Resources tagged with: Generalising

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There are 128 results

Broad Topics > Thinking Mathematically > Generalising

Pinned Squares

Age 14 to 16
Challenge Level

What is the total number of squares that can be made on a 5 by 5 geoboard?

AMGM

Age 14 to 16
Challenge Level

Can you use the diagram to prove the AM-GM inequality?

Pick's Theorem

Age 14 to 16
Challenge Level

Polygons drawn on square dotty paper have dots on their perimeter (p) and often internal (i) ones as well. Find a relationship between p, i and the area of the polygons.

Generating Triples

Age 14 to 16
Challenge Level

Sets of integers like 3, 4, 5 are called Pythagorean Triples, because they could be the lengths of the sides of a right-angled triangle. Can you find any more?

Mindreader

Age 11 to 14
Challenge Level

A little bit of algebra explains this 'magic'. Ask a friend to pick 3 consecutive numbers and to tell you a multiple of 3. Then ask them to add the four numbers and multiply by 67, and to tell you. . . .

Of All the Areas

Age 14 to 16
Challenge Level

Can you find a general rule for finding the areas of equilateral triangles drawn on an isometric grid?

Go Forth and Generalise

Age 11 to 14

Spotting patterns can be an important first step - explaining why it is appropriate to generalise is the next step, and often the most interesting and important.

Square Pizza

Age 14 to 16
Challenge Level

Can you show that you can share a square pizza equally between two people by cutting it four times using vertical, horizontal and diagonal cuts through any point inside the square?

Seven Squares - Group-worthy Task

Age 11 to 14
Challenge Level

Choose a couple of the sequences. Try to picture how to make the next, and the next, and the next... Can you describe your reasoning?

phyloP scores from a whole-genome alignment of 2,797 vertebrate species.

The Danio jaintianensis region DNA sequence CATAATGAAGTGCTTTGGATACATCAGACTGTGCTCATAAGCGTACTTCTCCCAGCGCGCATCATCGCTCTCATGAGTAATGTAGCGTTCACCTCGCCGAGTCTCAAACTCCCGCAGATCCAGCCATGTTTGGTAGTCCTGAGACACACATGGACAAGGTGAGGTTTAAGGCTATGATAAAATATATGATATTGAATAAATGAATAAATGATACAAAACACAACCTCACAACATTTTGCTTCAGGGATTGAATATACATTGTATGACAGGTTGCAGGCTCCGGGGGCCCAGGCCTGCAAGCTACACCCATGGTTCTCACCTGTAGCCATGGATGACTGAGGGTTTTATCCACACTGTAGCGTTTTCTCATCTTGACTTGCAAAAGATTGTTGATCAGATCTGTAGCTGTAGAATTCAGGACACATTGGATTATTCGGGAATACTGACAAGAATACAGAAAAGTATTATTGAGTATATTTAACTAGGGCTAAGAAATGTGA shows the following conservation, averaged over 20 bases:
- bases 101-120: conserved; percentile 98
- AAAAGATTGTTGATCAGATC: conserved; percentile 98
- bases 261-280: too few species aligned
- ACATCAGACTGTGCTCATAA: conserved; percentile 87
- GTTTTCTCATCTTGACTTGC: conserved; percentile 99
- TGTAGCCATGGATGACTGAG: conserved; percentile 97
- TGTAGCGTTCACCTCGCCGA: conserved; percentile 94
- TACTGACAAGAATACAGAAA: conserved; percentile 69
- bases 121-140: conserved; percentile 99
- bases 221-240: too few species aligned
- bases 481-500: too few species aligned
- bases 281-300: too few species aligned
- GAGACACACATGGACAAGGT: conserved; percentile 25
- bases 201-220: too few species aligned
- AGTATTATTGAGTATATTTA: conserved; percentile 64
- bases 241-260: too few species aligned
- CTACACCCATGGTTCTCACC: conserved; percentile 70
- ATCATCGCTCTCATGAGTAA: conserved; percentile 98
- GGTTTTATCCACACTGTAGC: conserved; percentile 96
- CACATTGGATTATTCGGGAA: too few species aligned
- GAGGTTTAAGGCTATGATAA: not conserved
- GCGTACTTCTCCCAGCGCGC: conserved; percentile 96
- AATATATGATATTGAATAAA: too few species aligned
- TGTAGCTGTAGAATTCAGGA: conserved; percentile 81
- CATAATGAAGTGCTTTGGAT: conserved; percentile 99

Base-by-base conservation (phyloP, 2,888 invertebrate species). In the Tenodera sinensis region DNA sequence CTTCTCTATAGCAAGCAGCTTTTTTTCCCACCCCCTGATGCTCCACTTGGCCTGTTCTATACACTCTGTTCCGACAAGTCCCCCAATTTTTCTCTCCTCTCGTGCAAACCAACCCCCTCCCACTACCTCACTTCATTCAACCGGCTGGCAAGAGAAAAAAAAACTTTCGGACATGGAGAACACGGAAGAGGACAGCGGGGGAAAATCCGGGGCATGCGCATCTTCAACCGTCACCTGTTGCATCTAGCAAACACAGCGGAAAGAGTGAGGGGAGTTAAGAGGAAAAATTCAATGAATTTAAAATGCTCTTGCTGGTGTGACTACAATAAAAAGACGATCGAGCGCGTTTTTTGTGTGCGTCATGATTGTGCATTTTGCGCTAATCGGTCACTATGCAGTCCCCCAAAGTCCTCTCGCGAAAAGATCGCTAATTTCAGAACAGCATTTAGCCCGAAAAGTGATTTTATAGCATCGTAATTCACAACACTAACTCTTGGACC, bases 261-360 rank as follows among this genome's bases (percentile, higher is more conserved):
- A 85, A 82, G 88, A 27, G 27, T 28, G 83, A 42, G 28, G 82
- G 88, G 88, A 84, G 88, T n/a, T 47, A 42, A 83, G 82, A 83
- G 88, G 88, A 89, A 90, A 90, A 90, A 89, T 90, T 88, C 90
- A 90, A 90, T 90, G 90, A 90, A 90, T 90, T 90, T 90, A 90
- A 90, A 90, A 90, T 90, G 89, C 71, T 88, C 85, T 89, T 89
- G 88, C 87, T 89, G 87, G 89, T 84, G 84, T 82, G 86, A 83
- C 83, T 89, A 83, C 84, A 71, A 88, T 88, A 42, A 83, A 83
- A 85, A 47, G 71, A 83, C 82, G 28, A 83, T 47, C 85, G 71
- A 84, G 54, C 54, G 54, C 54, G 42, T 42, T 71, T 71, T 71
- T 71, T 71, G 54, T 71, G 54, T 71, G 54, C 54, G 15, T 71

Sums of Pairs

Age 11 to 16
Challenge Level

Jo has three numbers which she adds together in pairs. When she does this she has three different totals: 11, 17 and 22 What are the three numbers Jo had to start with?”

Tourism

Age 11 to 14
Challenge Level

If you can copy a network without lifting your pen off the paper and without drawing any line twice, then it is traversable. Decide which of these diagrams are traversable.

Chocolate 2010

Age 14 to 16
Challenge Level

First of all, pick the number of times a week that you would like to eat chocolate. Multiply this number by 2...

Pentanim

Age 7 to 16
Challenge Level

A game for 2 players with similarities to NIM. Place one counter on each spot on the games board. Players take it is turns to remove 1 or 2 adjacent counters. The winner picks up the last counter.

Mind Reading

Age 11 to 14
Challenge Level

Think of a number, add one, double it, take away 3, add the number you first thought of, add 7, divide by 3 and take away the number you first thought of. You should now be left with 2. How do I. . . .

Regular Hexagon Loops

Age 11 to 14
Challenge Level

Make some loops out of regular hexagons. What rules can you discover?

Tower of Hanoi

Age 11 to 14
Challenge Level

The Tower of Hanoi is an ancient mathematical challenge. Working on the building blocks may help you to explain the patterns you notice.

Winning Lines

Age 7 to 16

An article for teachers and pupils that encourages you to look at the mathematical properties of similar games.

One, Three, Five, Seven

Age 11 to 16
Challenge Level

A game for 2 players. Set out 16 counters in rows of 1,3,5 and 7. Players take turns to remove any number of counters from a row. The player left with the last counter looses.

Train Spotters' Paradise

Age 11 to 16

Dave Hewitt suggests that there might be more to mathematics than looking at numerical results, finding patterns and generalising.

Make 37

Age 7 to 14
Challenge Level

Four bags contain a large number of 1s, 3s, 5s and 7s. Pick any ten numbers from the bags above so that their total is 37.

Triangle Numbers

Age 11 to 14
Challenge Level

Take a look at the multiplication square. The first eleven triangle numbers have been identified. Can you see a pattern? Does the pattern continue?

Frogs

Age 11 to 14
Challenge Level

How many moves does it take to swap over some red and blue frogs? Do you have a method?

Squares, Squares and More Squares

Age 11 to 14
Challenge Level

Can you dissect a square into: 4, 7, 10, 13... other squares? 6, 9, 12, 15... other squares? 8, 11, 14... other squares?

Dotty Triangles

Age 11 to 14
Challenge Level

Imagine an infinitely large sheet of square dotty paper on which you can draw triangles of any size you wish (providing each vertex is on a dot). What areas is it/is it not possible to draw?